5 6 7 8 9 Displaying 43-49 of 124 Articles

The killing of Osama bin Laden by a team of Navy SEALs has brought new attention to the military term kinetic, referring to violent (or lethal) actions in the field of battle. Our resident linguist Neal Whitman takes a look to this addition to the lexicon of war.  Continue reading...

In the past few months, Americans have probably heard more about collective bargaining than in the past few decades. I've heard and read the term collective bargaining so much recently that it has gotten me thinking about the strange nature of English gerunds.  Continue reading...

The OED has put ♥ into the dictionary, along with such internet terms as OMG. At least that's what the headlines are screaming, and commentators world-wide have been praising or damning the dictionary editors' decision to go both graphic and digital.  Continue reading...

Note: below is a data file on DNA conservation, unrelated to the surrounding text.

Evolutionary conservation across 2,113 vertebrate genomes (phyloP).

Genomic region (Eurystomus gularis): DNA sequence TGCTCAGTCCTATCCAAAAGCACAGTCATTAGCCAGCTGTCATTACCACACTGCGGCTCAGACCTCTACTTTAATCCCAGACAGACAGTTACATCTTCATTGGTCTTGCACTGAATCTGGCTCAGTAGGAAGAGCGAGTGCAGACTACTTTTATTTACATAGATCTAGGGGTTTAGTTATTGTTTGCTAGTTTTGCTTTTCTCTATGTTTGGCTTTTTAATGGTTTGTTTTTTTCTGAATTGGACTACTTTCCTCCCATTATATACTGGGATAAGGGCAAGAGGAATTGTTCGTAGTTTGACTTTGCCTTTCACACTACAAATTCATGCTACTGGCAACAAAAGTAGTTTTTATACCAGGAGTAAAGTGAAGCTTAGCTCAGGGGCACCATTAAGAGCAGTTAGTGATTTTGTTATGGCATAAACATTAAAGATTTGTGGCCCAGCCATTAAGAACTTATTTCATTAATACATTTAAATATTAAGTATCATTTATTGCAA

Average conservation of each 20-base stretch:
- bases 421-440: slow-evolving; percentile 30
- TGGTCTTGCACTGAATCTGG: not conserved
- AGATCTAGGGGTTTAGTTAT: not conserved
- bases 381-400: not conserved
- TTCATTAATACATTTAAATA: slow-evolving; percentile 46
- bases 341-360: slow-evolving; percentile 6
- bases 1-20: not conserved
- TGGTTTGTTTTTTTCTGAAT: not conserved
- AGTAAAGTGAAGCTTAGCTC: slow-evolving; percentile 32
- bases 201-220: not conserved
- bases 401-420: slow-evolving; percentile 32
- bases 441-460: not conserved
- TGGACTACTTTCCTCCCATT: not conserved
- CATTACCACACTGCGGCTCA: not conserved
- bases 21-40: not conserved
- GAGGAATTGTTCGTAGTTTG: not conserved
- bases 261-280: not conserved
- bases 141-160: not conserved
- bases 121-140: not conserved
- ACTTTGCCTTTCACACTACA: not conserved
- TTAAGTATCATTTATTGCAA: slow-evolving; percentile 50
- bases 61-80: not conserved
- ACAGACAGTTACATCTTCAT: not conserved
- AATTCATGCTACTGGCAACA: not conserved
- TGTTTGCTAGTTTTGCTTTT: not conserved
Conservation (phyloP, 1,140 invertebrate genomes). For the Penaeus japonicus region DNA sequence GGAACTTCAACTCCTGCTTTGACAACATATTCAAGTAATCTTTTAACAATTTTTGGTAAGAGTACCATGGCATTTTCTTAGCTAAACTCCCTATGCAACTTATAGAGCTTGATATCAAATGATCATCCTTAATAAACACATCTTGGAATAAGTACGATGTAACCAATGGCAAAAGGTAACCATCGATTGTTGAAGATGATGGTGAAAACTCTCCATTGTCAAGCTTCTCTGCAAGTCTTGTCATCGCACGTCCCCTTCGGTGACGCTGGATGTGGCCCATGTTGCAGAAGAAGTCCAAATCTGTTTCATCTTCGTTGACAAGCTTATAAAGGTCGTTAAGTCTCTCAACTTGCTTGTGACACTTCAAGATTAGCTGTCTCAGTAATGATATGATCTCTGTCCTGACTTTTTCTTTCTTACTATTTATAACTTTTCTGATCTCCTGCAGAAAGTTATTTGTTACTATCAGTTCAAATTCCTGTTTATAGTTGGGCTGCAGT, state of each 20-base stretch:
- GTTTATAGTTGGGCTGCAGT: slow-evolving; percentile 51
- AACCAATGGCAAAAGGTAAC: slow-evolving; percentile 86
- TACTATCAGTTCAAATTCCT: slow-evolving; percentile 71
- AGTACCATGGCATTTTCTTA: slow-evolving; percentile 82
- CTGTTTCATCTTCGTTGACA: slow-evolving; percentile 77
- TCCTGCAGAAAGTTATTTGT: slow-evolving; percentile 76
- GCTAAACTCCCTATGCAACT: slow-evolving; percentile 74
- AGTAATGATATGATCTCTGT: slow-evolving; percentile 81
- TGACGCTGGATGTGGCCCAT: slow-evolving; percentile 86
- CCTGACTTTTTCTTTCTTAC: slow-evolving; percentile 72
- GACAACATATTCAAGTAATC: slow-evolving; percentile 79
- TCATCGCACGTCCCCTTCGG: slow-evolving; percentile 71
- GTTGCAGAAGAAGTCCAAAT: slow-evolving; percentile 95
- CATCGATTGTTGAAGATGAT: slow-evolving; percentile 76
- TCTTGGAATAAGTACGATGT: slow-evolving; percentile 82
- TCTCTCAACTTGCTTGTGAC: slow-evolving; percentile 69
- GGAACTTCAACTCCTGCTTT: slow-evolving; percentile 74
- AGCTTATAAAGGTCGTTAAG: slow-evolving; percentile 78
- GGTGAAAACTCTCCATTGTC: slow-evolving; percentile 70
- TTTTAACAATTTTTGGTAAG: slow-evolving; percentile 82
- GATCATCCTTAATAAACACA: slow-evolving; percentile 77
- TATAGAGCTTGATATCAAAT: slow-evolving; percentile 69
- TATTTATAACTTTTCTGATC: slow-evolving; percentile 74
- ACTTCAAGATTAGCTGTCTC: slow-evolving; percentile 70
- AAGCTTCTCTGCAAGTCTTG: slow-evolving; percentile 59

Happy Birthday, OK!

Today, March 23, 2011, is the first annual OK Day, celebrating America's greatest word (or expression?) and most successful export.

It's not the first birthday of OK, of course. OK was born 172 years ago, in the Boston Morning Post of March 23, 1839. But it's the first celebration.  Continue reading...

The Internet may be the new newspaper, but it's also become the new dictionary, and the two are inextricably linked: when news breaks, people rush online to find out what it means, and whether it's a noun or a verb.  Continue reading...

Tomorrow is National Grammar Day, and in observance of the occasion, I'd like to recommend three resources that will prove valuable to anyone interested in grammar -- and if you are reading this column, I'd say that would be you. To give you an idea how I use them, I'll tell how they each entered into my research on a point of grammar I recently looked into.  Continue reading...

There's a federal law that defines writing. Because the meaning of the words in our laws isn't always clear, the very first of our federal laws, the Dictionary Act--the name for Title 1, Chapter 1, Section 1, of the U.S. Code--defines what some of the words in the rest of the Code mean, both to guide legal interpretation and to eliminate the need to explain those words each time they appear. Writing is one of the words it defines, but the definition needs an upgrade.  Continue reading...

5 6 7 8 9 Displaying 43-49 of 124 Articles